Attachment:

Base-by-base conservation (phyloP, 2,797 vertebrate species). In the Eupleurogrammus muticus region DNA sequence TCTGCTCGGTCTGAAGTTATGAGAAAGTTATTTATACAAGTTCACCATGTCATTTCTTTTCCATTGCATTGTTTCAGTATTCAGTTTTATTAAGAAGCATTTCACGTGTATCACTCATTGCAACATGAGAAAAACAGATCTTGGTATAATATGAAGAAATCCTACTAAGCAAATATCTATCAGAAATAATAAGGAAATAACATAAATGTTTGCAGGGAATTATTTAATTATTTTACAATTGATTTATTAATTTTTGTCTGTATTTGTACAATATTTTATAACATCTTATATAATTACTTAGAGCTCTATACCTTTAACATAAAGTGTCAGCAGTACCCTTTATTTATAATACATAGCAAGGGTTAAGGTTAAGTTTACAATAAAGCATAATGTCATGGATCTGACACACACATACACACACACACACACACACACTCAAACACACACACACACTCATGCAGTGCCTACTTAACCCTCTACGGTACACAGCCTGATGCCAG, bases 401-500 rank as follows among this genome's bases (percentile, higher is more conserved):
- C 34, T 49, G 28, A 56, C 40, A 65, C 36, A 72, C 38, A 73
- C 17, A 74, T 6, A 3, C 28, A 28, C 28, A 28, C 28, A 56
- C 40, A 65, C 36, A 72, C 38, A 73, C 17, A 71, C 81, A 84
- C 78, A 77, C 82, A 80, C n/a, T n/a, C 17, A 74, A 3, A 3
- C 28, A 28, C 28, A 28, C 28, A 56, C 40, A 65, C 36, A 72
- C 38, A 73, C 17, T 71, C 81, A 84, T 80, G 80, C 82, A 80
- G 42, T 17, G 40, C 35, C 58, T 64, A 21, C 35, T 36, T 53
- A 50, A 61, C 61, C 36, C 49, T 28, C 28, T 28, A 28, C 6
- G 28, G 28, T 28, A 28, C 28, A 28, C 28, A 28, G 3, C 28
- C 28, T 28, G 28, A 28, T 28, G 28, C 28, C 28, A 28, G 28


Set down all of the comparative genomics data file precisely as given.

Base-by-base conservation (phyloP, 2,797 vertebrate species). In the Eupleurogrammus muticus region DNA sequence TCTGCTCGGTCTGAAGTTATGAGAAAGTTATTTATACAAGTTCACCATGTCATTTCTTTTCCATTGCATTGTTTCAGTATTCAGTTTTATTAAGAAGCATTTCACGTGTATCACTCATTGCAACATGAGAAAAACAGATCTTGGTATAATATGAAGAAATCCTACTAAGCAAATATCTATCAGAAATAATAAGGAAATAACATAAATGTTTGCAGGGAATTATTTAATTATTTTACAATTGATTTATTAATTTTTGTCTGTATTTGTACAATATTTTATAACATCTTATATAATTACTTAGAGCTCTATACCTTTAACATAAAGTGTCAGCAGTACCCTTTATTTATAATACATAGCAAGGGTTAAGGTTAAGTTTACAATAAAGCATAATGTCATGGATCTGACACACACATACACACACACACACACACACACTCAAACACACACACACACTCATGCAGTGCCTACTTAACCCTCTACGGTACACAGCCTGATGCCAG, bases 401-500 rank as follows among this genome's bases (percentile, higher is more conserved):
- C 34, T 49, G 28, A 56, C 40, A 65, C 36, A 72, C 38, A 73
- C 17, A 74, T 6, A 3, C 28, A 28, C 28, A 28, C 28, A 56
- C 40, A 65, C 36, A 72, C 38, A 73, C 17, A 71, C 81, A 84
- C 78, A 77, C 82, A 80, C n/a, T n/a, C 17, A 74, A 3, A 3
- C 28, A 28, C 28, A 28, C 28, A 56, C 40, A 65, C 36, A 72
- C 38, A 73, C 17, T 71, C 81, A 84, T 80, G 80, C 82, A 80
- G 42, T 17, G 40, C 35, C 58, T 64, A 21, C 35, T 36, T 53
- A 50, A 61, C 61, C 36, C 49, T 28, C 28, T 28, A 28, C 6
- G 28, G 28, T 28, A 28, C 28, A 28, C 28, A 28, G 3, C 28
- C 28, T 28, G 28, A 28, T 28, G 28, C 28, C 28, A 28, G 28